It turns out the Democratic Party of Japan's switch in tactics on the renewal of the legislation authorizing the dispatch of Maritime Self Defense Forces vessels to the Indian Ocean is even cleverer than I first supposed.
According to the Sankei Shimbun, the Democratic Party has agreed to a perfunctory two days of debate of the legislation in the House of Representatives, followed by a vote on the bill. Even with only the votes of the Liberal Democratic Party, the bill will pass the House of Representatives. The bill will then be transferred to the House of Councillors where, after an equally brief and perfunctory debate, it will be soundly rejected by the DPJ-led majority. The bill will be then sent back to the House of Representatives where the LDP and the New Komeitō must engineer a "two thirds of the Diet members present" Article 59 override passage of the bill (see Okumura Jun on a tricky way they might do this), renewing the dispatch for another year.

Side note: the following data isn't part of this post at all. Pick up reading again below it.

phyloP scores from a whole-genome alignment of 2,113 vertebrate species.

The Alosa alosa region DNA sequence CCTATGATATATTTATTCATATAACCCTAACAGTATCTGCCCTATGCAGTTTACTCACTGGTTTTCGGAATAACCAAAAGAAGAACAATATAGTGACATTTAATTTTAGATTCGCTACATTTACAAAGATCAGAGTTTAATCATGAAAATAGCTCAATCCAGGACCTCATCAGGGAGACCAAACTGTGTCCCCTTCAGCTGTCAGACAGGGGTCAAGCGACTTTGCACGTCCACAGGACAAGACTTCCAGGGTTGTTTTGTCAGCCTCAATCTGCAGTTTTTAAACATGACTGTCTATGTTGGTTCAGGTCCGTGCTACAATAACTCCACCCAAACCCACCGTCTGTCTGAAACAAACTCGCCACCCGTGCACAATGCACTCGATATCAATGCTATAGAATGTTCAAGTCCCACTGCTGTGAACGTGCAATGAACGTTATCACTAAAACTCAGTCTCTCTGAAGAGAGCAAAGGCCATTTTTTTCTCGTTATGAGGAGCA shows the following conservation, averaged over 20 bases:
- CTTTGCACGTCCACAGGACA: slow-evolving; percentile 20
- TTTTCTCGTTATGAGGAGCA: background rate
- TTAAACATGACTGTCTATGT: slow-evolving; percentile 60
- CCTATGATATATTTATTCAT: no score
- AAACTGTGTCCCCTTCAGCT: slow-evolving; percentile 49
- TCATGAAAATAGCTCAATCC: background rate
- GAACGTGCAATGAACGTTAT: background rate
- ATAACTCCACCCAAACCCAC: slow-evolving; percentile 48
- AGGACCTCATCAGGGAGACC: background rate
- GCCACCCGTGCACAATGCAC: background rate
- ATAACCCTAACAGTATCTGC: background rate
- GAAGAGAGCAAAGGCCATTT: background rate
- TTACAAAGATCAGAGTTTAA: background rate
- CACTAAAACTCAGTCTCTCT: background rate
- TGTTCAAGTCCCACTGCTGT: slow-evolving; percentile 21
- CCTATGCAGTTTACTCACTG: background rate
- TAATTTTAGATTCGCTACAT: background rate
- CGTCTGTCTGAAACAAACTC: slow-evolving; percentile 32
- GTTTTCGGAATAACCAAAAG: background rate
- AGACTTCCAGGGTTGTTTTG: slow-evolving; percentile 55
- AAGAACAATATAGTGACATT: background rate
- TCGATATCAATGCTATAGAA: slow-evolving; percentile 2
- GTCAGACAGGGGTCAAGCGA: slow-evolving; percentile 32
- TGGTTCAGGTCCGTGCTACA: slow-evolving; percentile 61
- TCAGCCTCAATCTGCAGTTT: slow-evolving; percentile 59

A smooth maneuver, really.
Truncating debate on the bill will force the New Komeitō into make a public statement in this Diet session -- i.e. prior to an election -- clarifying its stance on the dispatch of the Self Defense Forces in support of U.S.-led international security operations. This will expose the chasm separating the New Komeitō's leadership from the party rank-and-file on this issue.
Truncating debate will also allow the DPJ to reiterate its stated position on the dispatch -- that the party opposes the dispatch as a matter of principle, the details of which have already been argued ad nauseum in previous Diet sessions. Speedy action in both Houses will inoculate the DPJ against the accusation that it is tieing up the business of government to the detriment of the common weal.
Hmmm. That's not just good politics; that's great politics.